Blah blah blah. . .I've gone on forever now. Anyway, that's why I didn't pick up the book at the time. I wonder what it would be like nowadays?

And I'm curious about your comment saying guys over 40 don't seem to be welcome at the big publishers. . .really? That's ridiculous if so. Michael Golden's gotta be in his fifties, right? Art Adams in his forties. . .there's lots of guys who do much better work than the younger guys they've got doing things now, in my opinion.

Mike Manley said...

I agree, and while I love Torpedo and any book by Bernet, love the whole Euro-canon, Moebius,Pratt etc.,I do think Dark Knight and Watchment were good an bad like you said, but the worst is the colapse of the direct market coupled with loss of readers that brought.

that caused there to be a loss across the field in variety of material. Gone are the Richie Rich, War, Goldkey, Warren horror mags etc. Only babyman dark books left.

DH was like a combo of Shazam and Spidey. Chris could swith bodies like Billy Batson did and he had problems the typical teen had in the fantasy universe of Marvel. the thing is you can but the whole run cheap on Ebay.

Alex Segura said...

I really enjoyed DH as a kid. It had the elements I liked about Spidey during a time when the Spidey books had lost their way (even pre-clone saga, they were going for a darker riff). So, my top reads around the time of Mike's run on the book were DH, Spidey 2099 and New Warriors. Just fun, superhero stuff. DH has popped up here and there, but the cameos haven't been all that consistent, in my opinion, so if someone came in with a new pitch, they could probably start anew.

And Mike, your Batman run was really underrated, I thought.

On an unrelated note: would you be up for doing an interview for the comic blog I edit, The Great Curve? I'd love to get the chance to lob a few questions your way. Great hearing from you.

Mike Manley said...

Sure Alex, fired me an e-mail off blog, I'll be happy to do something for your site.

South Park Junkie said...

Mike, you mention that some horror mags dissapeared. I recall reading somewhere that MAD used to be a horror comic book called Tales Calculated to drive you Mad. Then in the mid-50's the Comics Code Authority got rid of a lot of horror comic books because of juvenile delinquency. Mad avoided this by turning into a magazine that made fun of stuff. Could that have anything to do with all those horror comics disappearing?

bustedacres said...

Hey, South Park Junkie--the story of MAD is a little different, though you're on the right track.

MAD was never a horror comic, though it did use the "Tales Calculated to Drive You MAD" tagline. However, EC Comics, which was the publisher of MAD, was hounded by a Senate Subcommittee in the 1950s after the publication of Dr. Fredric Wertham's book "Seduction of the Innocent".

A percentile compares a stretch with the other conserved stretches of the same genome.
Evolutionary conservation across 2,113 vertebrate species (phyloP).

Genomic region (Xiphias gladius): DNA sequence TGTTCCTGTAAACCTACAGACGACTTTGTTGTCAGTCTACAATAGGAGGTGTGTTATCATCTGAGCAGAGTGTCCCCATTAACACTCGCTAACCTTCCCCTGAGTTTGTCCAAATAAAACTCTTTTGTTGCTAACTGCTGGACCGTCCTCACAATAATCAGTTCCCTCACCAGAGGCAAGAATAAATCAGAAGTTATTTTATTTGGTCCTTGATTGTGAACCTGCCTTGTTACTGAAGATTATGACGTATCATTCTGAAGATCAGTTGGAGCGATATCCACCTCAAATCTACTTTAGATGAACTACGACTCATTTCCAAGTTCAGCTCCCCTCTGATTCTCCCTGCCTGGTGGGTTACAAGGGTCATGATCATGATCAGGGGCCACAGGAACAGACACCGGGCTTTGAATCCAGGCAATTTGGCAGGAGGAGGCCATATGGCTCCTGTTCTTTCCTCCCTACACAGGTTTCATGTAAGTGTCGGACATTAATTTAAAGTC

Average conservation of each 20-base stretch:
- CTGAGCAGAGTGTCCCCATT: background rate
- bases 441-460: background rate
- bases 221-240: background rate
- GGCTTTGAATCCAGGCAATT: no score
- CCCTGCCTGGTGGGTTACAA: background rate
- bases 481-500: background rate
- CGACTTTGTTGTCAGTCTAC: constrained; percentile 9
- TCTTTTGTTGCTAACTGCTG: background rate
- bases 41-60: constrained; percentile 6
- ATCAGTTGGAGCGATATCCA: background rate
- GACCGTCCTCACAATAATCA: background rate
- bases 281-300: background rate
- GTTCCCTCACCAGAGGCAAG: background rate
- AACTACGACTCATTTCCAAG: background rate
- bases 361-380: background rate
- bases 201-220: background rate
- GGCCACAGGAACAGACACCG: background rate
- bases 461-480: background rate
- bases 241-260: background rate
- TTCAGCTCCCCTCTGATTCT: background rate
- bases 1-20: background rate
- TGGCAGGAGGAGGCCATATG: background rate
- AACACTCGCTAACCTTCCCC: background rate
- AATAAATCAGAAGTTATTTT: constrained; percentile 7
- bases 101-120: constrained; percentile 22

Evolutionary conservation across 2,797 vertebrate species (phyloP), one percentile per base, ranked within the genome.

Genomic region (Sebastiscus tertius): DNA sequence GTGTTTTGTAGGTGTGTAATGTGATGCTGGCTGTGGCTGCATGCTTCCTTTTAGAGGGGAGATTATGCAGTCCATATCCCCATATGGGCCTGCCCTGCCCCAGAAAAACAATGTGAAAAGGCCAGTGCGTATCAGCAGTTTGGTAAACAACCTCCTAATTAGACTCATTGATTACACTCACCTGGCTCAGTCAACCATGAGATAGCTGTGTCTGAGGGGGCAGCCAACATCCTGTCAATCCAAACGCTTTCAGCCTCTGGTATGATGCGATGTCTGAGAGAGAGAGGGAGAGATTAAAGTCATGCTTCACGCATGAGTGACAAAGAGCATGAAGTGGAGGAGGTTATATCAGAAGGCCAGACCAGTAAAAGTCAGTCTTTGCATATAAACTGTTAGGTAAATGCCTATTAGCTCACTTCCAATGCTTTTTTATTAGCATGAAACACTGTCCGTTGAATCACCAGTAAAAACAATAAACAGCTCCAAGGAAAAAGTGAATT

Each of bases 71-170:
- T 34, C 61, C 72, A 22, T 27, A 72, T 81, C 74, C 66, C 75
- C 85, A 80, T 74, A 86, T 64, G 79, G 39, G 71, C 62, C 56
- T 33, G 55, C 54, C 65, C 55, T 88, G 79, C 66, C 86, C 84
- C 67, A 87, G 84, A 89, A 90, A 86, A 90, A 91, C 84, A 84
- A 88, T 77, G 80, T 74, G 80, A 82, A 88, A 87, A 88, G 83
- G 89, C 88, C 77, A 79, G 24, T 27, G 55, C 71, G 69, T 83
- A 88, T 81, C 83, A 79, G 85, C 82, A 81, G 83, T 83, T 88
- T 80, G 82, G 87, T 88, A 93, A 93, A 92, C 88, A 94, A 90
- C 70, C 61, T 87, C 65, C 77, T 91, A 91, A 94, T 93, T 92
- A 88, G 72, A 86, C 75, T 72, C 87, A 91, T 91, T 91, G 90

Wertham believed that comics were corrupting children and making them violent and anti-social. As a result of the public outcry against comics--particularly lurid horror comics that EC published, some of which were pretty grotesque (but really great!)--the comics industry formed the "Comics Code Authority".

The CCA in essence functioned exactly like the MPAA that rates motion pictures (PG, R, PG-13, G, etc.). The industry placed a seal of approval on books that it deemed okay for kids, and any books that didn't have it just didn't stand a chance and were simply not published. As a part of this approval process, they outlawed a series of words that could no longer be used in titles of comic magazines--"weird", "horror", "terror", "crypt", etc--all of which were used in EC's titles.

In essence, EC Comics (which featured some of the best writing and art in the history of comic books) was destroyed except for one comic that survived: MAD. Soon MAD was converted to magazine format, and the rest is pop culture history.

Mike Manley said...

Nice neat, concise history lesson busted.

And now the CCA is like a toothless old cat, a mummified one at that. I don't think they have any say anymore at all.

The mags I was talking about SPJ were the Warren mags, Creepy, Eerie, 1984 and Vampirella. They were some of the best magazines art wise up into the 80's, and for a while had some of the best short story writing by guys like the late Archie Goodwin. Vampirella is still published, but it isn't anything like it used to be, it's just another booring pin-up chick book.